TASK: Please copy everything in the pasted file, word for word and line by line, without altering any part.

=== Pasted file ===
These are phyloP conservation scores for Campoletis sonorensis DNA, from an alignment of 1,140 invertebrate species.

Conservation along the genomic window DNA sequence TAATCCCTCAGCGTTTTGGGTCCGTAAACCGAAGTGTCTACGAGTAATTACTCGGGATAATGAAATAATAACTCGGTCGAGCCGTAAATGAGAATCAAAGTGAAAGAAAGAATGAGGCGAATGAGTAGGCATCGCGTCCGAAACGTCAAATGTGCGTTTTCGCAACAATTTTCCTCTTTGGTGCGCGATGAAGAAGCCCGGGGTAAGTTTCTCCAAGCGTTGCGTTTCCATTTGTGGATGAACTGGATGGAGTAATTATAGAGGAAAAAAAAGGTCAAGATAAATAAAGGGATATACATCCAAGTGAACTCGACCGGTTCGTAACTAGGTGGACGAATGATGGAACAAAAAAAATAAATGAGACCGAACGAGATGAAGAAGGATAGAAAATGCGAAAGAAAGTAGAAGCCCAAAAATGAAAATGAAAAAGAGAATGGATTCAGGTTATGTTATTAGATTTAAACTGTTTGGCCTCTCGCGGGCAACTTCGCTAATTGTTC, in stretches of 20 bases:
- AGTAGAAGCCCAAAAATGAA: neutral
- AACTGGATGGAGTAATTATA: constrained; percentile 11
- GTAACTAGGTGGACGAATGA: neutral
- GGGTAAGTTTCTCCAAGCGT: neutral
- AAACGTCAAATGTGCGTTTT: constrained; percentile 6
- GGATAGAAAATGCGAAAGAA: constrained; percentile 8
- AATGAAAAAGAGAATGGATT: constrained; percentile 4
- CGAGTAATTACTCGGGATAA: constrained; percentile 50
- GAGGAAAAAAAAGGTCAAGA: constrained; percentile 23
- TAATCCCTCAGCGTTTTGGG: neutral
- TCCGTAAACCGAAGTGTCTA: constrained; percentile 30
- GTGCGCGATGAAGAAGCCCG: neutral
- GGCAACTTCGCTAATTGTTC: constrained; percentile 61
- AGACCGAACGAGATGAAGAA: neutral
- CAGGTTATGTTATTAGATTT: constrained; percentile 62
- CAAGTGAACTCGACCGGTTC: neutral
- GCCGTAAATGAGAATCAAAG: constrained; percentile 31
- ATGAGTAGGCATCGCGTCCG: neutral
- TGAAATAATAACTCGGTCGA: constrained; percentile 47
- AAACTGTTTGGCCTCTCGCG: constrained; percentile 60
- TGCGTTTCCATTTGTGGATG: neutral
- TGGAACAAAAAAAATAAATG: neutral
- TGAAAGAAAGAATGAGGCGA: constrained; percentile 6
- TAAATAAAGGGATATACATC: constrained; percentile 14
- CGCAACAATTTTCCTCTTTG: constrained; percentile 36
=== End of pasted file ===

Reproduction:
These are phyloP conservation scores for Campoletis sonorensis DNA, from an alignment of 1,140 invertebrate species.

Conservation along the genomic window DNA sequence TAATCCCTCAGCGTTTTGGGTCCGTAAACCGAAGTGTCTACGAGTAATTACTCGGGATAATGAAATAATAACTCGGTCGAGCCGTAAATGAGAATCAAAGTGAAAGAAAGAATGAGGCGAATGAGTAGGCATCGCGTCCGAAACGTCAAATGTGCGTTTTCGCAACAATTTTCCTCTTTGGTGCGCGATGAAGAAGCCCGGGGTAAGTTTCTCCAAGCGTTGCGTTTCCATTTGTGGATGAACTGGATGGAGTAATTATAGAGGAAAAAAAAGGTCAAGATAAATAAAGGGATATACATCCAAGTGAACTCGACCGGTTCGTAACTAGGTGGACGAATGATGGAACAAAAAAAATAAATGAGACCGAACGAGATGAAGAAGGATAGAAAATGCGAAAGAAAGTAGAAGCCCAAAAATGAAAATGAAAAAGAGAATGGATTCAGGTTATGTTATTAGATTTAAACTGTTTGGCCTCTCGCGGGCAACTTCGCTAATTGTTC, in stretches of 20 bases:
- AGTAGAAGCCCAAAAATGAA: neutral
- AACTGGATGGAGTAATTATA: constrained; percentile 11
- GTAACTAGGTGGACGAATGA: neutral
- GGGTAAGTTTCTCCAAGCGT: neutral
- AAACGTCAAATGTGCGTTTT: constrained; percentile 6
- GGATAGAAAATGCGAAAGAA: constrained; percentile 8
- AATGAAAAAGAGAATGGATT: constrained; percentile 4
- CGAGTAATTACTCGGGATAA: constrained; percentile 50
- GAGGAAAAAAAAGGTCAAGA: constrained; percentile 23
- TAATCCCTCAGCGTTTTGGG: neutral
- TCCGTAAACCGAAGTGTCTA: constrained; percentile 30
- GTGCGCGATGAAGAAGCCCG: neutral
- GGCAACTTCGCTAATTGTTC: constrained; percentile 61
- AGACCGAACGAGATGAAGAA: neutral
- CAGGTTATGTTATTAGATTT: constrained; percentile 62
- CAAGTGAACTCGACCGGTTC: neutral
- GCCGTAAATGAGAATCAAAG: constrained; percentile 31
- ATGAGTAGGCATCGCGTCCG: neutral
- TGAAATAATAACTCGGTCGA: constrained; percentile 47
- AAACTGTTTGGCCTCTCGCG: constrained; percentile 60
- TGCGTTTCCATTTGTGGATG: neutral
- TGGAACAAAAAAAATAAATG: neutral
- TGAAAGAAAGAATGAGGCGA: constrained; percentile 6
- TAAATAAAGGGATATACATC: constrained; percentile 14
- CGCAACAATTTTCCTCTTTG: constrained; percentile 36